What’s Wrong with Social Distancing?
It was five weeks ago when we began to hear the term, “social distancing.” It wasn’t invented then; people have practiced it for centuries during outbreaks. But this was our own version in 2020. We heard that staying beyond six feet from one another would prevent us from vulnerability to the coronavirus.
Sadly, I have witnessed a pitiful misinterpretation of this practice.
In the few weeks we’ve been shut-in, human gestures such as offering a handshake or petting a neighbor’s dog have become no-nos. In reaction to the new rules, some people haven’t known how to avoid human contact without being awkward or even rude. Some people look the other way when they see someone. I’ve seen people frown at others at a grocery store out of self-protection: Don’t come near me. Still, others keep conversations to a minimum, as if more words make them more vulnerable to infection. It’s the awkwardness of our new social contract, but too many are feeling alone, isolated, and even depressed by it all. So, what’s my advice?
Yes, we should practice physical distancing. But not social distancing.
We need to be social. Humans are social creatures. We’re hardwired to need each other and, according to research, fare much better when collaborating and associating with one another. It’s good for our mental health; it’s helpful for our happiness. And while recent trends point toward people dining, traveling, and living alone more today than 50 years ago, our mental health has also declined since then too. Could there be some correlation?
Six Simple Ideas to Strike a Balance
Now that all ages have become infected, even Generation Z is heeding the warnings and hunkering down at home. What is the balance? While physically distancing, we must remember:
- Encouragement is the oxygen of the soul.
- Interaction is what polishes our character.
- Relationships are what give our lives meaning.
1. What you can’t do with a touch, do with your words.
Now that we don’t shake hands or hug each other, be sure to say how much you look forward to seeing people again or how you can’t wait to hang out or give them a hug. I tend to be a hugger, so I’ll offer a hug gesture in the air to provide the same effect.
2. Plan a few Google Hangouts a day.
Depending on whether you’re an introvert or extravert, you may want to plan a specific time to host a Google Hangout. Listen to what your soul needs, and schedule a time to just hangout with friends, host a virtual party or gathering, or even play card games.
3. Greet strangers, and show gratitude when you’re out with others.
If you’re at the grocery store or gas station and see a clerk, gratitude is the best way to demonstrate empathy and express common humanity. My son stocks the shelves at a store and one customer approached him and told him he’s an American hero.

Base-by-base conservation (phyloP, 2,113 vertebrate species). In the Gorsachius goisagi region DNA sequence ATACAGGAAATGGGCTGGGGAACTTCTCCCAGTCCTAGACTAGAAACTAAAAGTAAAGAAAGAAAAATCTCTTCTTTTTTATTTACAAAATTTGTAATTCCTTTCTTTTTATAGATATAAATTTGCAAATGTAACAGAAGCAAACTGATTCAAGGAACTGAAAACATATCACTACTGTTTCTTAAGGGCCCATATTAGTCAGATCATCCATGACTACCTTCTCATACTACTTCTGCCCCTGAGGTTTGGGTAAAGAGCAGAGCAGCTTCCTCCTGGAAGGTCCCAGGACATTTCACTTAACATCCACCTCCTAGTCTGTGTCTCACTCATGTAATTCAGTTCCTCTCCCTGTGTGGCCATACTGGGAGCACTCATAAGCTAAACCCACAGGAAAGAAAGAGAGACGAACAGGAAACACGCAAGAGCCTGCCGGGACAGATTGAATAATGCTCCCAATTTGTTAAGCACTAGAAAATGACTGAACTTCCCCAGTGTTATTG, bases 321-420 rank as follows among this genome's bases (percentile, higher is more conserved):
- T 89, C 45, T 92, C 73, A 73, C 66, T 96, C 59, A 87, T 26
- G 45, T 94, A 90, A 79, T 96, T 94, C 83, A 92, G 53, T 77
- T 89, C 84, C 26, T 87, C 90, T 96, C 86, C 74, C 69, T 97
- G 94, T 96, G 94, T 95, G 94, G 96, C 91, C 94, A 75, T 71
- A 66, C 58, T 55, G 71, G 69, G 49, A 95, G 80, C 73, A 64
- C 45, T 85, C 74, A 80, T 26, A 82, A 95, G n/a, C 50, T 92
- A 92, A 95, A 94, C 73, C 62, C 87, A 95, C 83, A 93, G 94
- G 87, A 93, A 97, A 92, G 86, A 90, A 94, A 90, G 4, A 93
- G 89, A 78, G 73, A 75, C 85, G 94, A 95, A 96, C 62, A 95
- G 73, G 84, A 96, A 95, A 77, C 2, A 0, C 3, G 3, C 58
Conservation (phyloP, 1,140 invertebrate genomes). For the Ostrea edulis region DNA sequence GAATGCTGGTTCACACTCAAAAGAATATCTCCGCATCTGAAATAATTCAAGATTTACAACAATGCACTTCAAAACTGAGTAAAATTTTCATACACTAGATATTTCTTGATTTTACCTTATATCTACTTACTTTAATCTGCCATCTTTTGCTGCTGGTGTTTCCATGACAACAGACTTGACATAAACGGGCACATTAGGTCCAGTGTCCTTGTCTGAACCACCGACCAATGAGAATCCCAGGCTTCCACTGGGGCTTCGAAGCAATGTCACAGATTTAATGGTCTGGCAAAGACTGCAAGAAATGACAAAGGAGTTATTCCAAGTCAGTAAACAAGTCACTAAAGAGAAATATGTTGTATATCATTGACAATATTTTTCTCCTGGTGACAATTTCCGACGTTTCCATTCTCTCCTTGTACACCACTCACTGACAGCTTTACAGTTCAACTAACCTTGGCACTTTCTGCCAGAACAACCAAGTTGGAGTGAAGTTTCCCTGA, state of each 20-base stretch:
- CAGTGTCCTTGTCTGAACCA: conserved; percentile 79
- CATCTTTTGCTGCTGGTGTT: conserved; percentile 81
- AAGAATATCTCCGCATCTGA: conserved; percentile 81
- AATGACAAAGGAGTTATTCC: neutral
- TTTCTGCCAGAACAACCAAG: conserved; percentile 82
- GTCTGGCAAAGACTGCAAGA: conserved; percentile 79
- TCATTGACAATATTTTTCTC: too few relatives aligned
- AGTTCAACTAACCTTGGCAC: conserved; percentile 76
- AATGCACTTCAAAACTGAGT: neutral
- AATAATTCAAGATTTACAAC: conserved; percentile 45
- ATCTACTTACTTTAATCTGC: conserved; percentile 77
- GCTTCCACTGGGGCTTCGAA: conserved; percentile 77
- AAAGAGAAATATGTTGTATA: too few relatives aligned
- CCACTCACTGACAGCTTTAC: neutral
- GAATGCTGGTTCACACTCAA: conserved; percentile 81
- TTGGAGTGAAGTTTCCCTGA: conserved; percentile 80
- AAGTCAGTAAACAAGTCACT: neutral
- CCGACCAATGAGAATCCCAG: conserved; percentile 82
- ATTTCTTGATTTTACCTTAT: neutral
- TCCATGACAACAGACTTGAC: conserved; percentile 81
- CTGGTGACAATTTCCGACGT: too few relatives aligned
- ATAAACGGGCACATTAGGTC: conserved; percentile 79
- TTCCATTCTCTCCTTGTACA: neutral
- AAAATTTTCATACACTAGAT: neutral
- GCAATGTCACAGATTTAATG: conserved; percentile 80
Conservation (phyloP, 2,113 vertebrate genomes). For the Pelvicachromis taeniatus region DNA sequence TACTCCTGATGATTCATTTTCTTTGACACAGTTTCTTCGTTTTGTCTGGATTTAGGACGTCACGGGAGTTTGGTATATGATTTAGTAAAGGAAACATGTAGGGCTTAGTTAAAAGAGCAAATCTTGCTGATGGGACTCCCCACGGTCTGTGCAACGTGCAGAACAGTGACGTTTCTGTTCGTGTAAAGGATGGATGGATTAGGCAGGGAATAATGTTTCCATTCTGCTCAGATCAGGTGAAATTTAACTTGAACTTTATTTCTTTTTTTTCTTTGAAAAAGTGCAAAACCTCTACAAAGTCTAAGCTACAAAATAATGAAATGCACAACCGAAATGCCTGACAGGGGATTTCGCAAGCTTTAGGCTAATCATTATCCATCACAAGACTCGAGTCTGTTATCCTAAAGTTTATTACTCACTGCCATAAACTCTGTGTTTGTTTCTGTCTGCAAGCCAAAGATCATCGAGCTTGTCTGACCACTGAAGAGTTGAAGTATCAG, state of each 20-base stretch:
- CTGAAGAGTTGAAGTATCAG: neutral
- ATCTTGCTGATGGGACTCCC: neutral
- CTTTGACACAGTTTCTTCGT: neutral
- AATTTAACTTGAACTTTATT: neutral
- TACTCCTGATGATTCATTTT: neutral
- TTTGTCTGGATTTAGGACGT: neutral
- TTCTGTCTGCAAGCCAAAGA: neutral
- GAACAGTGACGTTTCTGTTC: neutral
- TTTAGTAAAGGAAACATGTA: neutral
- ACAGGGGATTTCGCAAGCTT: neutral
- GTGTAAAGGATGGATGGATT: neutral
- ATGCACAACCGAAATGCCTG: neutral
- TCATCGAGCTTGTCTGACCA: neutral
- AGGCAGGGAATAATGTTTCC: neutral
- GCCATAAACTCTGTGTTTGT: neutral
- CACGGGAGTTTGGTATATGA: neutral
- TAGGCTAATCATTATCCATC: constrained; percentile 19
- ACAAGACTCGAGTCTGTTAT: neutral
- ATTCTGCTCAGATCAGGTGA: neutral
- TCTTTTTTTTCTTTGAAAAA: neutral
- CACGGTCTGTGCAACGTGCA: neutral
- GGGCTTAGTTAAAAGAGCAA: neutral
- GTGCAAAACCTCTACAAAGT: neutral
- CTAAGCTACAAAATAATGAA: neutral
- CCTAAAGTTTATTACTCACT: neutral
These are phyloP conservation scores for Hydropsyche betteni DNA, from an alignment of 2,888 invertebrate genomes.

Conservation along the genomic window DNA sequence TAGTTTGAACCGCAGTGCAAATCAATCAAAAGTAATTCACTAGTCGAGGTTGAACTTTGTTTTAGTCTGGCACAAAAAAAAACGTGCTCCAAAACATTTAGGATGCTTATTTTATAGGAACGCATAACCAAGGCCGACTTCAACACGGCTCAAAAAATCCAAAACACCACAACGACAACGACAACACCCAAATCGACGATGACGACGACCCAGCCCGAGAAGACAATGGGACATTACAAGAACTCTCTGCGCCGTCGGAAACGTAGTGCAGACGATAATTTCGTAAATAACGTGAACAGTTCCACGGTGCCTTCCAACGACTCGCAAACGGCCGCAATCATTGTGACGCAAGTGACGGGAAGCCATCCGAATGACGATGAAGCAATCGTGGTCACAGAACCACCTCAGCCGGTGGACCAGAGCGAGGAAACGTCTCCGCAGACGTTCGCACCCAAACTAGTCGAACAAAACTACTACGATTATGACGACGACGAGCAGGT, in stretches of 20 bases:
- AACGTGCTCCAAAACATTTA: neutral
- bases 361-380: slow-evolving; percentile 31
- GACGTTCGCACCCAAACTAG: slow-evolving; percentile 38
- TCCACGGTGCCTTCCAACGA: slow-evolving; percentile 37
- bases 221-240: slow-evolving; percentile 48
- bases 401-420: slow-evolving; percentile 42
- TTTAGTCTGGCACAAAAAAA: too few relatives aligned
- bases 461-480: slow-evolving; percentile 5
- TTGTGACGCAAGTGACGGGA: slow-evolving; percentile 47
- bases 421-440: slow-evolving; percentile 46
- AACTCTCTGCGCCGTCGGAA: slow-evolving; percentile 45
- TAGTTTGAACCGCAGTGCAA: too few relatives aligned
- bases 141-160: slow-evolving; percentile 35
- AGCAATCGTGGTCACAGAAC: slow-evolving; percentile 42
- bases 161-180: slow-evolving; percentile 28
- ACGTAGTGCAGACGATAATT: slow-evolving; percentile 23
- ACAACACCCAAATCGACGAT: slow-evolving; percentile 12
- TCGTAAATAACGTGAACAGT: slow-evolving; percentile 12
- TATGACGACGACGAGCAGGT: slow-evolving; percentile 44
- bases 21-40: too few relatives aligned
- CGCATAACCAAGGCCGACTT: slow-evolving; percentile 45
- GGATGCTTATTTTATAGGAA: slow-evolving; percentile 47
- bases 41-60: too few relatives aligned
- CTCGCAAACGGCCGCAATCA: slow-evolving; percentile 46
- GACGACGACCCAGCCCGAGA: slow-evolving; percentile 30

4. Leave a big tip on your credit card if you order food delivery.
When my wife and I order food from Uber Eats or Grubhub, we want to show how much we appreciate the drivers by doing so with an extra big tip on our credit card. No one needs to be touching more cash at this time. It’s a gesture of human connection.
5. Make extra FaceTime or Zoom calls.
Because we need each other, we’ll have to work harder during this period of sheltering in place. I make several phone calls a day, and more than my quota of FaceTime and Zoom calls. (My friend Rob jokes he now has Irritable Zoom Syndrome). It helps to see faces.
6. Bow instead of shaking hands or hugging.
Can you guess one reason that may be why Italy has had so many COVID-19 infections and Japan had so few? Italians touch each other frequently and the Japanese bow to greet each other. For now, that may be a proper way to show honor and say hello without being awkward.
In any case, I love the stories I am hearing of the crowds that gather outside of hospitals, all six feet apart, to cheer on medical staff as they come and go.
I love the stories I’m hearing of schoolteachers who are driving through the neighborhoods of their students, waving to them from the car and yelling, “I miss you!”
I love the stories I’m hearing of students who are getting outside to take meals to shut-ins and other elderly people and giving them a virtual hug.
There is a New York doctor who understands this better than most. Dr. Ee T. Tay observed that many Bellevue Hospital patients were dying from COVID-19 and not getting to see loved ones as they passed. She felt she needed to do something. She made it her mission to round up as many tablets—Kindles and iPads—as she could so these dying patients could see and talk to family before they died. The idea caught on, as she had 650 tablets donated to make this happen. I love it when people realize we cannot stay socially distant.